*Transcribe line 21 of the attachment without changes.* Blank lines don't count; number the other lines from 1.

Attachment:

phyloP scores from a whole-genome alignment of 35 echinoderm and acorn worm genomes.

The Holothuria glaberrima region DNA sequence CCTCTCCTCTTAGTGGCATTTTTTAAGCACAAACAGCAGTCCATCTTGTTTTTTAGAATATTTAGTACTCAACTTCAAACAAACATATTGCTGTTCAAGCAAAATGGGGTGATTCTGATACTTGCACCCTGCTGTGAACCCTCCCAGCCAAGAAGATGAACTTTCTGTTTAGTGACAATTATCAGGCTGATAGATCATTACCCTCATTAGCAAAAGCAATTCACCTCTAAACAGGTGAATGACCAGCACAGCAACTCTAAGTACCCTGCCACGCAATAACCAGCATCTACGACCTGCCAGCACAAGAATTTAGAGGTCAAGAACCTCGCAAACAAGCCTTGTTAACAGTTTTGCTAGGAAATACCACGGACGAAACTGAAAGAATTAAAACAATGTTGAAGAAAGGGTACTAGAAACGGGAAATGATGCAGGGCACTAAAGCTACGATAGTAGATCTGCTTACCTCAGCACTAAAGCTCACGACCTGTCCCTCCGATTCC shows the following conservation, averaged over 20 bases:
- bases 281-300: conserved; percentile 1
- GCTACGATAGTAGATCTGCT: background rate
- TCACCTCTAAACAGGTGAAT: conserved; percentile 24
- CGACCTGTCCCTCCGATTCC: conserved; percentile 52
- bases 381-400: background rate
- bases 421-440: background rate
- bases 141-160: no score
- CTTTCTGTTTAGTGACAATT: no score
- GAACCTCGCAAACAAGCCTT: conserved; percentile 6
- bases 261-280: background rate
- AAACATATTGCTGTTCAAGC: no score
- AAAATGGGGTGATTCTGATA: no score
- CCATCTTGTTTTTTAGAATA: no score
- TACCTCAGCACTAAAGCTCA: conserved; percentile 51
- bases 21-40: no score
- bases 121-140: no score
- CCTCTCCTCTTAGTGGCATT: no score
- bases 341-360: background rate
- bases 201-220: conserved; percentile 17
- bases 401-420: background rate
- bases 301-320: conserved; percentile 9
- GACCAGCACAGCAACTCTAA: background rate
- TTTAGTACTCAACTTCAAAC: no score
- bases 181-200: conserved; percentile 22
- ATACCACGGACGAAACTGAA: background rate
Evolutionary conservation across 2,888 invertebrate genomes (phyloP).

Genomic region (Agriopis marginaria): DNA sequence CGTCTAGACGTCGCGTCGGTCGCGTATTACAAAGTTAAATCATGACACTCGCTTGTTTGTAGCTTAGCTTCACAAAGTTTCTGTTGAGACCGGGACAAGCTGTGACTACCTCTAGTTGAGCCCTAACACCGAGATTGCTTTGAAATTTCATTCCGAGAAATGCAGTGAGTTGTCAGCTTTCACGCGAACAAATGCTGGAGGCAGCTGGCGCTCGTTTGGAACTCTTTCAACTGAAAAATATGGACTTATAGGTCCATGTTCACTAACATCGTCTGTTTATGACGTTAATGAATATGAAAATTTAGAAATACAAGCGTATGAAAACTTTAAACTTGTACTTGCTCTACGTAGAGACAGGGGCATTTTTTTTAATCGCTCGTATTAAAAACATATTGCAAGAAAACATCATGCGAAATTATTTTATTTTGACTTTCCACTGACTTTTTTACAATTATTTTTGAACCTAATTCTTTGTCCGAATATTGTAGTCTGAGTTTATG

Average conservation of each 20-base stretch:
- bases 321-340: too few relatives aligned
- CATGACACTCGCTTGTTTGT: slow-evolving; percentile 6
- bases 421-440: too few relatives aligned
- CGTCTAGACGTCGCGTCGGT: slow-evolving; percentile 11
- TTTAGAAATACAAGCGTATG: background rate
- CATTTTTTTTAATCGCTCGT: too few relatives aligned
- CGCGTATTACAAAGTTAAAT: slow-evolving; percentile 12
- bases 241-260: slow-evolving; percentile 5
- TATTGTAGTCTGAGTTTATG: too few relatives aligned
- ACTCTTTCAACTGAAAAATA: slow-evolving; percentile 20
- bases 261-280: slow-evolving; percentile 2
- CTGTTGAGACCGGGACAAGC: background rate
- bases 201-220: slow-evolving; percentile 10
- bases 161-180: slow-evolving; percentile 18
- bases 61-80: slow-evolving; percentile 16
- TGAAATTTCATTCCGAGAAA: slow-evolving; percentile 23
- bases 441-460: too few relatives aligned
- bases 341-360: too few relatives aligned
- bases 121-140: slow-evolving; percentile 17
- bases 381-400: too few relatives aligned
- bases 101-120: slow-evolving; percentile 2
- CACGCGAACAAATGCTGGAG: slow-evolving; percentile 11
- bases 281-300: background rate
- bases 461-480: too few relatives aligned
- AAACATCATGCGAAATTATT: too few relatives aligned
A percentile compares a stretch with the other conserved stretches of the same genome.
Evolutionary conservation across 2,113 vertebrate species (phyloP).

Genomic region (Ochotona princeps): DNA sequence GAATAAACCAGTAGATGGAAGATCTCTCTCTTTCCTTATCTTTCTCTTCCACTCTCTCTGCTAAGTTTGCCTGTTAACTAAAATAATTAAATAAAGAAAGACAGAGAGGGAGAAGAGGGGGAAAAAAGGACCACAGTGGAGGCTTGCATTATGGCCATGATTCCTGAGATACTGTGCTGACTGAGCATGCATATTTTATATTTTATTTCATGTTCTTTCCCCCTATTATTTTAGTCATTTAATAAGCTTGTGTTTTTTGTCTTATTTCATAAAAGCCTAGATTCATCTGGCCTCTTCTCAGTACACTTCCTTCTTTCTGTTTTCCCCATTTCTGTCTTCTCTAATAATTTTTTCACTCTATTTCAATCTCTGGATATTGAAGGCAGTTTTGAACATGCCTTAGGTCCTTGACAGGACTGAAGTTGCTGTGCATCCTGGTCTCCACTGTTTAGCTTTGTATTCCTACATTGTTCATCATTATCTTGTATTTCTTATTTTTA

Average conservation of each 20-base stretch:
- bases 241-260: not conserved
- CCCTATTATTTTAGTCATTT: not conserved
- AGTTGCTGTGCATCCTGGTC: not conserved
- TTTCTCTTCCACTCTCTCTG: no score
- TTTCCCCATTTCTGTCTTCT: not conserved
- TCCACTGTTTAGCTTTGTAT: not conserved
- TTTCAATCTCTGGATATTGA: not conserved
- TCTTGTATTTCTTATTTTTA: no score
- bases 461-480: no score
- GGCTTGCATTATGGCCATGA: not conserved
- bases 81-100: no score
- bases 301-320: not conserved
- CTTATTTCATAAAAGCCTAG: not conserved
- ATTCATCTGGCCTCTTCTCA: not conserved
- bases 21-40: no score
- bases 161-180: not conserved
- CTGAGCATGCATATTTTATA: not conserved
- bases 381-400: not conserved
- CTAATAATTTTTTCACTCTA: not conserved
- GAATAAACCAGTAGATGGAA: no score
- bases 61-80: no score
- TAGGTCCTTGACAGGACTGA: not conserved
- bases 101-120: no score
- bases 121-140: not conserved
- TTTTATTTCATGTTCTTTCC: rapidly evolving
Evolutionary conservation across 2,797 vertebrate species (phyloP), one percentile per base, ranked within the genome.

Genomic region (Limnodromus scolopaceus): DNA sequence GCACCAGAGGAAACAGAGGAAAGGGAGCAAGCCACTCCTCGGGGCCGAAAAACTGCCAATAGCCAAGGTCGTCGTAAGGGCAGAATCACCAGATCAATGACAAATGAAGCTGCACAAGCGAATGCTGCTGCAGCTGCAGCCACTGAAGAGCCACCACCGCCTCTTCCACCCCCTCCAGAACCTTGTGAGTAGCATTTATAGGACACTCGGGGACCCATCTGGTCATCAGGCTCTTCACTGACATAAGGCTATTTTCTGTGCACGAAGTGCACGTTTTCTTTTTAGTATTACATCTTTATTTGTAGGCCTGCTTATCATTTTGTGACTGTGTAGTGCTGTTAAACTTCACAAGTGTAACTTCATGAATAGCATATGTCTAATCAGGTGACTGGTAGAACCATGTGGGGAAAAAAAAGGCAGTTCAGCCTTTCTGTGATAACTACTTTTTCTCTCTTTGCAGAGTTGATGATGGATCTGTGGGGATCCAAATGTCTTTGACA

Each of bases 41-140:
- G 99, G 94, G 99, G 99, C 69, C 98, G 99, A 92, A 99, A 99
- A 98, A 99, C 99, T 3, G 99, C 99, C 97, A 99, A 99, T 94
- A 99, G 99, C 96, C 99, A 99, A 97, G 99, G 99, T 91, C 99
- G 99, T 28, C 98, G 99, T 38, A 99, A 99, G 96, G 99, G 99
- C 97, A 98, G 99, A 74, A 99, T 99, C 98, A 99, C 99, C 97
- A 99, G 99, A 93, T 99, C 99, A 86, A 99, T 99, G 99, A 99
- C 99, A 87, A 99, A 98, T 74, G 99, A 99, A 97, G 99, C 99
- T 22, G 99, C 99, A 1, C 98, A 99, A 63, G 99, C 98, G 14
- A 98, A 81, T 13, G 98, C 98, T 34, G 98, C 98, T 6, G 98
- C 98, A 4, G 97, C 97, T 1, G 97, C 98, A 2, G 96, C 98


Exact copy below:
- bases 201-220: conserved; percentile 17